According to research presented at the American Heart Association’s Scientific Sessions 2008, a collaborative project to develop a device to harness the energy produced by the heart to power an implantable pacemaker is generating great deal of promise. A study of the SIMM, a catheter-mounted generator that can be placed on a conventional pacemaker or defibrillator lead, which uses balloons within the right atrium and ventricle to generate electricity, shows that the technology to develop self powering implantable cardiac devices may become clinically feasible.
From the press statement by the American Heart Association:
In a trailblazing experiment, a microgenerator powered by heartbeats produced almost 17 percent of the electricity needed to run an artificial pacemaker.
“This was a proof-of-concept study, and we proved the concept,” said Paul Roberts, M.D., first author of the study and a Consultant Electrophysiologist at Southampton University Hospital in the United Kingdom. “Harvesting surplus energy might be a major transition in implantable pacemakers and defibrillators because engineers will have more energy to work with.”
In their study, researchers found:
At a heart rate of 80 beats per minute (bpm), the device yielded an average harvested energy of 4.3 microjoules per cardiac cycle. Increasing changes in the heart rate produced corresponding increases in energy. At 104 to 128 bpm, the harvested energy level increased 140 percent. Decreases occurred when the researchers slowed the heartbeat or lowered blood pressure. Implantation and surplus energy harvesting caused no significant injury to the lining of the heart’s chambers.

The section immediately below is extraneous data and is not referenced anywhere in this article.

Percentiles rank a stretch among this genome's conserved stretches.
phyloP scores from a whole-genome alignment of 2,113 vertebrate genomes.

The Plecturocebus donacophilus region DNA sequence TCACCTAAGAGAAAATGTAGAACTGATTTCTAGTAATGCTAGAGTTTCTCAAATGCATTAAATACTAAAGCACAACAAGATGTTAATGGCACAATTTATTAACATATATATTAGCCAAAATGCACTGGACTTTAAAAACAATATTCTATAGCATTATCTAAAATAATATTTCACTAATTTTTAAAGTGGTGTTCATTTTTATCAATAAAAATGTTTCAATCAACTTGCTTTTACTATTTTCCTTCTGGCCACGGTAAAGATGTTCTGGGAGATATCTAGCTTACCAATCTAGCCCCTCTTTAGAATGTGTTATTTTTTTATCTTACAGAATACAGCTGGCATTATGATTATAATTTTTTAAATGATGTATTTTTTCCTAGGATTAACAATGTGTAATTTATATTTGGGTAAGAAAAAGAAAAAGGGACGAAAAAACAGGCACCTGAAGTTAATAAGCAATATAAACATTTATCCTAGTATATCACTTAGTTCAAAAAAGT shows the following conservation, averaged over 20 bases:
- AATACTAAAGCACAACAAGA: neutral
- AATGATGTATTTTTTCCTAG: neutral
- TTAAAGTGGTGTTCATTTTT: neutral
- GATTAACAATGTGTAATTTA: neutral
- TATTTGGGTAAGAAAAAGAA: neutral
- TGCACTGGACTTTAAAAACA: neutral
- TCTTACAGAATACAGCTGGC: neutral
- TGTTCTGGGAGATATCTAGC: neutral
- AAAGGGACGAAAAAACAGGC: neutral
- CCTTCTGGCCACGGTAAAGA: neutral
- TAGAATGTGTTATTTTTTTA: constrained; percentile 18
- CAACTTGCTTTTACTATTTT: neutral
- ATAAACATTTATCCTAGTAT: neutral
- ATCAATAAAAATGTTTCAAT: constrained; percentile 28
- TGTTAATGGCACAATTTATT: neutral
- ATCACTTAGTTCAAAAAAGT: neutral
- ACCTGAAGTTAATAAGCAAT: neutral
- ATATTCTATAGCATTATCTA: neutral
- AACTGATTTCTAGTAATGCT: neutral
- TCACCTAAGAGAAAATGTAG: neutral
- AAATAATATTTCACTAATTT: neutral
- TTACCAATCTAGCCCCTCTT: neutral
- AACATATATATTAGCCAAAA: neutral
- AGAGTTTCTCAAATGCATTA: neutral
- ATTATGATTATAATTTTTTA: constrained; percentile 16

The innovative generator — called the self-energizing implantable medical microsystem (SIMM) — helps the heart produce more than enough energy with each beat to pump blood.
The SIMM uses two compressible bladders and a microgenerator mounted on the lead of a pacemaker or defibrillator, the wire that connects the device to the heart.
The lead is attached to the end of the right ventricle, and the bladders relay the energy from the pressure of each heartbeat to the microgenerator, which transforms it into electricity for use by the battery.